One of the most surprising parts of the GDP share data is the declining US position. This is a relative decline, rather than an absolute one, but for lots of ordinary Americans whose incomes have stagnated and whose purchasing power has fallen it feels like absolute decline. The US also has endemic balance of payments problems, just like the UK, and has a similar solution – it allows the Worlds hot money to flow in and out of Wall Street and the Manhattan property market to disguise it’s terrible record on exports
The data for China isn’t so complete but shows how it’s trade balances have improved as the West declines. India would show a similar set of figures if it wasn’t for it’s massive trade deficit with China, driven largely by it’s obsession with cheap mobile phones. And taking selfies.
One of the most common foreign policy opinions that the British Left has is that America is somehow a kind of Imperial or Colonial power forcing it’s will on the world. If we compare the flow of funds from the British Empire to the flow of funds in and out of modern America it is hard to see how America is any kind of Empire, or if it is it is a totally hopeless one which gives money away instead of looting it.
It is possible that the American numbers are wrong. The USA has an unusual Tax regime which Taxes US Corporations on Global earnings rather than domestic-only taxation, which is the system the rest of the World uses. The USA has known for decades that it needs to reform the way it taxes Businesses, but the fractious state of American politics has made that impossible.
As a consequence US Companies have huge stacks of cash, earned abroad, which are stashed overseas, somewhere between $1.4-1.7trn. I like filling my blog with stacks of numbers, but even I am impressed by a Trillion. Apple has $246bn, Microsoft has $116bn, Cisco $62bn, Google $52bn. This is just cash, and doesn’t include physical assets outside the US purchased by US Corporations to avoid repatriating their cash. In addition there are US Companies operating tax Inversion deals moving their tax address to countries like Ireland to reduce their tax liability.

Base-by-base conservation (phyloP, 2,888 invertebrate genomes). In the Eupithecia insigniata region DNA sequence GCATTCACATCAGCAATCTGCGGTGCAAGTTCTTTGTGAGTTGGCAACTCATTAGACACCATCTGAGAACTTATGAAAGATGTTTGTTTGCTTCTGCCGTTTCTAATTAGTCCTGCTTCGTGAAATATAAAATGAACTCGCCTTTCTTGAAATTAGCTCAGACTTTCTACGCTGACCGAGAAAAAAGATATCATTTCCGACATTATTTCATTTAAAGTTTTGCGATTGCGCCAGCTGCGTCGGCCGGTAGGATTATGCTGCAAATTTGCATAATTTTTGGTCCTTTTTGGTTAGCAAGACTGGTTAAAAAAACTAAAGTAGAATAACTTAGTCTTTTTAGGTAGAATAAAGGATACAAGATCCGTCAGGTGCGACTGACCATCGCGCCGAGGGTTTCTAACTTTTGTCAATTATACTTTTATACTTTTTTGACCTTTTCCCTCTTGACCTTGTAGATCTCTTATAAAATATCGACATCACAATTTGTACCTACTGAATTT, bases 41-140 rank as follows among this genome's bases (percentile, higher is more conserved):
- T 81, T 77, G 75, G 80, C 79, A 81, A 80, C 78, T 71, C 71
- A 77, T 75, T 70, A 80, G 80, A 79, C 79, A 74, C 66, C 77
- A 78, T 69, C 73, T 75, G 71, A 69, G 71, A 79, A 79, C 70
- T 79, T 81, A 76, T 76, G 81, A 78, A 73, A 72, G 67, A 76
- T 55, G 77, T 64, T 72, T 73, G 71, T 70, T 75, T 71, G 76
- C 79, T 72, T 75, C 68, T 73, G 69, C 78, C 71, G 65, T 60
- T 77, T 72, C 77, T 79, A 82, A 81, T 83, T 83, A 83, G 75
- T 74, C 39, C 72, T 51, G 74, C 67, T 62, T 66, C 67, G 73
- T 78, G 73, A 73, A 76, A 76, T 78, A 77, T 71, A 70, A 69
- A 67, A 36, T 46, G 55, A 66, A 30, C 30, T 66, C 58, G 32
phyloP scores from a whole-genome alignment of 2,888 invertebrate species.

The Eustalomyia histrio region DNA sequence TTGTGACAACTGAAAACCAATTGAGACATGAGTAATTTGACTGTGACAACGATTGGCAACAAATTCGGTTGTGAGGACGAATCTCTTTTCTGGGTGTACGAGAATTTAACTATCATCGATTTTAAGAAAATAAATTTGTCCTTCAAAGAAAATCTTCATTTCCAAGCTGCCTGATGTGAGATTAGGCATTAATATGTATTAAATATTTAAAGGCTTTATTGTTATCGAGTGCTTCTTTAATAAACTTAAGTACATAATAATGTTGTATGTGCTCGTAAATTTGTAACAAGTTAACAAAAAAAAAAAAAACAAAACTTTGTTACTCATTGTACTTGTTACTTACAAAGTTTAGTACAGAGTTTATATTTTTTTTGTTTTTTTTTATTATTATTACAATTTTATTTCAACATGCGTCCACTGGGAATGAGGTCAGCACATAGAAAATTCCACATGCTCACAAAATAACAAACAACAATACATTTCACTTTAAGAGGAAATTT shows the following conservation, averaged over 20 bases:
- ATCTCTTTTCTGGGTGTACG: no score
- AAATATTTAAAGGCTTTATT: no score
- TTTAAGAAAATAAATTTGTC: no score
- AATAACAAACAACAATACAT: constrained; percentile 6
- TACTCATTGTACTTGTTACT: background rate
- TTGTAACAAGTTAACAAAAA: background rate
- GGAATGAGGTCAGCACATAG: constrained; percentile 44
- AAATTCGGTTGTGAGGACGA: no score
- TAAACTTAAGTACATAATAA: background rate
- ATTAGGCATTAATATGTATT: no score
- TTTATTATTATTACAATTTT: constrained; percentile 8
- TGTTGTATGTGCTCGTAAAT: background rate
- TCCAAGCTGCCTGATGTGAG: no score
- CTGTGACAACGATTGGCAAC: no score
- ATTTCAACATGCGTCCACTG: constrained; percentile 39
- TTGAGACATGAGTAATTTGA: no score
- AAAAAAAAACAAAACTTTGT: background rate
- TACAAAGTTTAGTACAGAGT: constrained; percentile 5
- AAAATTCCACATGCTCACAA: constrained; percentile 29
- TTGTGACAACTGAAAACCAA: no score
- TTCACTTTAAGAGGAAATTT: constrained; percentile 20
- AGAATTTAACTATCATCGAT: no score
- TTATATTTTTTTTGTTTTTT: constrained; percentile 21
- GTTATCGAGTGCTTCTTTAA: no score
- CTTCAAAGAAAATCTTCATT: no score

It is hard to work out how big the US trade deficit would be if these funds were brought home, although the size of the trade gap is big enough that even with this money the USA would be still be exporting money. It would be easy to draw a comparison between the US tech giants following their own economic agenda and the East India Company, although there is one huge difference – the East India Company at it’s peak had 250,000 mercenaries fighting for it – in an era when the British standing army was the biggest in the world at only 120,000.
If American is an Imperial or Colonial nation it isn’t a very good one.
That doesn’t mean that the USA has none of the characteristics of an Imperial nation that Arendt identifies. For many years it’s Cold War ideology and it’s willingness to involve itself in Parkistan, Iran and the Congo had an Imperialish flavour. The CIA and the legion of Private Sector contractors who have followed American engagements have the look and feel of an Imperial Vanguard, particularly the Olly North variety who were willing to operate like Jameson or Gordon at the fringes of legitimate authority. Just as Britain sent teams of experts, archeologists, professors to study and write about the countries that we had taken over so the USA likes to send their own experts but in more prosaic subjects like financial services dergulation.